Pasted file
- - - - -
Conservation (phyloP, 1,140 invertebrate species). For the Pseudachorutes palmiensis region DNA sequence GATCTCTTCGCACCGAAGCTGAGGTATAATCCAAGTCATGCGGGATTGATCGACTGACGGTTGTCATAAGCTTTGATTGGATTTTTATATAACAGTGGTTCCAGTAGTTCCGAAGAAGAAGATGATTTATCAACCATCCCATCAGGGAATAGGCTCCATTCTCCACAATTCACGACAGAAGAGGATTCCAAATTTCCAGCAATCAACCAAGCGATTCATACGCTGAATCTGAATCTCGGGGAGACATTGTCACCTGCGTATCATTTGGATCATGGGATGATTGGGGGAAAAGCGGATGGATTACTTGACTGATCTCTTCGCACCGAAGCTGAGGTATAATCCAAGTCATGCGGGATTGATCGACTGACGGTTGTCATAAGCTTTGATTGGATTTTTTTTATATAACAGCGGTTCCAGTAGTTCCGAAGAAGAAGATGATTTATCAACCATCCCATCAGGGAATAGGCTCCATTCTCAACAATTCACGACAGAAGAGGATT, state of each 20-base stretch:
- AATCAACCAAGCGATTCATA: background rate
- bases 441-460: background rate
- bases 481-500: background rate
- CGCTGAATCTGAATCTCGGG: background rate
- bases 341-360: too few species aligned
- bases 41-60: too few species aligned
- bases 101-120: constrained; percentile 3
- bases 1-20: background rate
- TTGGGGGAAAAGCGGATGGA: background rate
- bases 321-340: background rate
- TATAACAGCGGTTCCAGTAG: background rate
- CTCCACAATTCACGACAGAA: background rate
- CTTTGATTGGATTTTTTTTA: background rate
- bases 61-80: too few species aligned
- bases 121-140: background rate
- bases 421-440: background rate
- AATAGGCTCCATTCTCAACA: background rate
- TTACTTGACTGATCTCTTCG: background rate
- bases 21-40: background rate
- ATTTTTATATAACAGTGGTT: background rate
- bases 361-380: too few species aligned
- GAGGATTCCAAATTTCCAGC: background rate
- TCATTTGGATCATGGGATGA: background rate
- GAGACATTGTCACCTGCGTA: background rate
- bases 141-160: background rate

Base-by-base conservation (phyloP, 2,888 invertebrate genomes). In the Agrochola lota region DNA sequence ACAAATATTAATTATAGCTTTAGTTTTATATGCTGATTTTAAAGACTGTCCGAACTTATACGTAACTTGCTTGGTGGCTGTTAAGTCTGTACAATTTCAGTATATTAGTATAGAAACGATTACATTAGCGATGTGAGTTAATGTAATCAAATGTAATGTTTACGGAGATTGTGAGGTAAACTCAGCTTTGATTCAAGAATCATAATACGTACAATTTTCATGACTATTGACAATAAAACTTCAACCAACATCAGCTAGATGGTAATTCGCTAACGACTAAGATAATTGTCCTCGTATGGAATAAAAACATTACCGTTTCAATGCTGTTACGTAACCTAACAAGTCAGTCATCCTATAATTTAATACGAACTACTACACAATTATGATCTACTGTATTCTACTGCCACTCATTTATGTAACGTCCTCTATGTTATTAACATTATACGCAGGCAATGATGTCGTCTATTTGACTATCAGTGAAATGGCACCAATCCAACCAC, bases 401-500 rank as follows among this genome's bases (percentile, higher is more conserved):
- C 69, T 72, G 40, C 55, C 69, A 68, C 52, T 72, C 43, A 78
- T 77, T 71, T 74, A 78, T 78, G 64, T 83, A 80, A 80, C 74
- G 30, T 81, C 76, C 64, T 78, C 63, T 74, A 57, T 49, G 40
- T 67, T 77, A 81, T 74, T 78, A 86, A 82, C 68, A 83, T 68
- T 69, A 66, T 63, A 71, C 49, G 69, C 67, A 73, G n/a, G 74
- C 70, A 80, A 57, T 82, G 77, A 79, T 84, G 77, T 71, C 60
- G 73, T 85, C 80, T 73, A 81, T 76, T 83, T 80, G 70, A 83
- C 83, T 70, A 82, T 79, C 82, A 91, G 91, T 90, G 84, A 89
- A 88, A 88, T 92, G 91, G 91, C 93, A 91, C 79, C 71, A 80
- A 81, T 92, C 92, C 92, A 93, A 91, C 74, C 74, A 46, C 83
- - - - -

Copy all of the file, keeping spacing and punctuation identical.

Conservation (phyloP, 1,140 invertebrate species). For the Pseudachorutes palmiensis region DNA sequence GATCTCTTCGCACCGAAGCTGAGGTATAATCCAAGTCATGCGGGATTGATCGACTGACGGTTGTCATAAGCTTTGATTGGATTTTTATATAACAGTGGTTCCAGTAGTTCCGAAGAAGAAGATGATTTATCAACCATCCCATCAGGGAATAGGCTCCATTCTCCACAATTCACGACAGAAGAGGATTCCAAATTTCCAGCAATCAACCAAGCGATTCATACGCTGAATCTGAATCTCGGGGAGACATTGTCACCTGCGTATCATTTGGATCATGGGATGATTGGGGGAAAAGCGGATGGATTACTTGACTGATCTCTTCGCACCGAAGCTGAGGTATAATCCAAGTCATGCGGGATTGATCGACTGACGGTTGTCATAAGCTTTGATTGGATTTTTTTTATATAACAGCGGTTCCAGTAGTTCCGAAGAAGAAGATGATTTATCAACCATCCCATCAGGGAATAGGCTCCATTCTCAACAATTCACGACAGAAGAGGATT, state of each 20-base stretch:
- AATCAACCAAGCGATTCATA: background rate
- bases 441-460: background rate
- bases 481-500: background rate
- CGCTGAATCTGAATCTCGGG: background rate
- bases 341-360: too few species aligned
- bases 41-60: too few species aligned
- bases 101-120: constrained; percentile 3
- bases 1-20: background rate
- TTGGGGGAAAAGCGGATGGA: background rate
- bases 321-340: background rate
- TATAACAGCGGTTCCAGTAG: background rate
- CTCCACAATTCACGACAGAA: background rate
- CTTTGATTGGATTTTTTTTA: background rate
- bases 61-80: too few species aligned
- bases 121-140: background rate
- bases 421-440: background rate
- AATAGGCTCCATTCTCAACA: background rate
- TTACTTGACTGATCTCTTCG: background rate
- bases 21-40: background rate
- ATTTTTATATAACAGTGGTT: background rate
- bases 361-380: too few species aligned
- GAGGATTCCAAATTTCCAGC: background rate
- TCATTTGGATCATGGGATGA: background rate
- GAGACATTGTCACCTGCGTA: background rate
- bases 141-160: background rate

Base-by-base conservation (phyloP, 2,888 invertebrate genomes). In the Agrochola lota region DNA sequence ACAAATATTAATTATAGCTTTAGTTTTATATGCTGATTTTAAAGACTGTCCGAACTTATACGTAACTTGCTTGGTGGCTGTTAAGTCTGTACAATTTCAGTATATTAGTATAGAAACGATTACATTAGCGATGTGAGTTAATGTAATCAAATGTAATGTTTACGGAGATTGTGAGGTAAACTCAGCTTTGATTCAAGAATCATAATACGTACAATTTTCATGACTATTGACAATAAAACTTCAACCAACATCAGCTAGATGGTAATTCGCTAACGACTAAGATAATTGTCCTCGTATGGAATAAAAACATTACCGTTTCAATGCTGTTACGTAACCTAACAAGTCAGTCATCCTATAATTTAATACGAACTACTACACAATTATGATCTACTGTATTCTACTGCCACTCATTTATGTAACGTCCTCTATGTTATTAACATTATACGCAGGCAATGATGTCGTCTATTTGACTATCAGTGAAATGGCACCAATCCAACCAC, bases 401-500 rank as follows among this genome's bases (percentile, higher is more conserved):
- C 69, T 72, G 40, C 55, C 69, A 68, C 52, T 72, C 43, A 78
- T 77, T 71, T 74, A 78, T 78, G 64, T 83, A 80, A 80, C 74
- G 30, T 81, C 76, C 64, T 78, C 63, T 74, A 57, T 49, G 40
- T 67, T 77, A 81, T 74, T 78, A 86, A 82, C 68, A 83, T 68
- T 69, A 66, T 63, A 71, C 49, G 69, C 67, A 73, G n/a, G 74
- C 70, A 80, A 57, T 82, G 77, A 79, T 84, G 77, T 71, C 60
- G 73, T 85, C 80, T 73, A 81, T 76, T 83, T 80, G 70, A 83
- C 83, T 70, A 82, T 79, C 82, A 91, G 91, T 90, G 84, A 89
- A 88, A 88, T 92, G 91, G 91, C 93, A 91, C 79, C 71, A 80
- A 81, T 92, C 92, C 92, A 93, A 91, C 74, C 74, A 46, C 83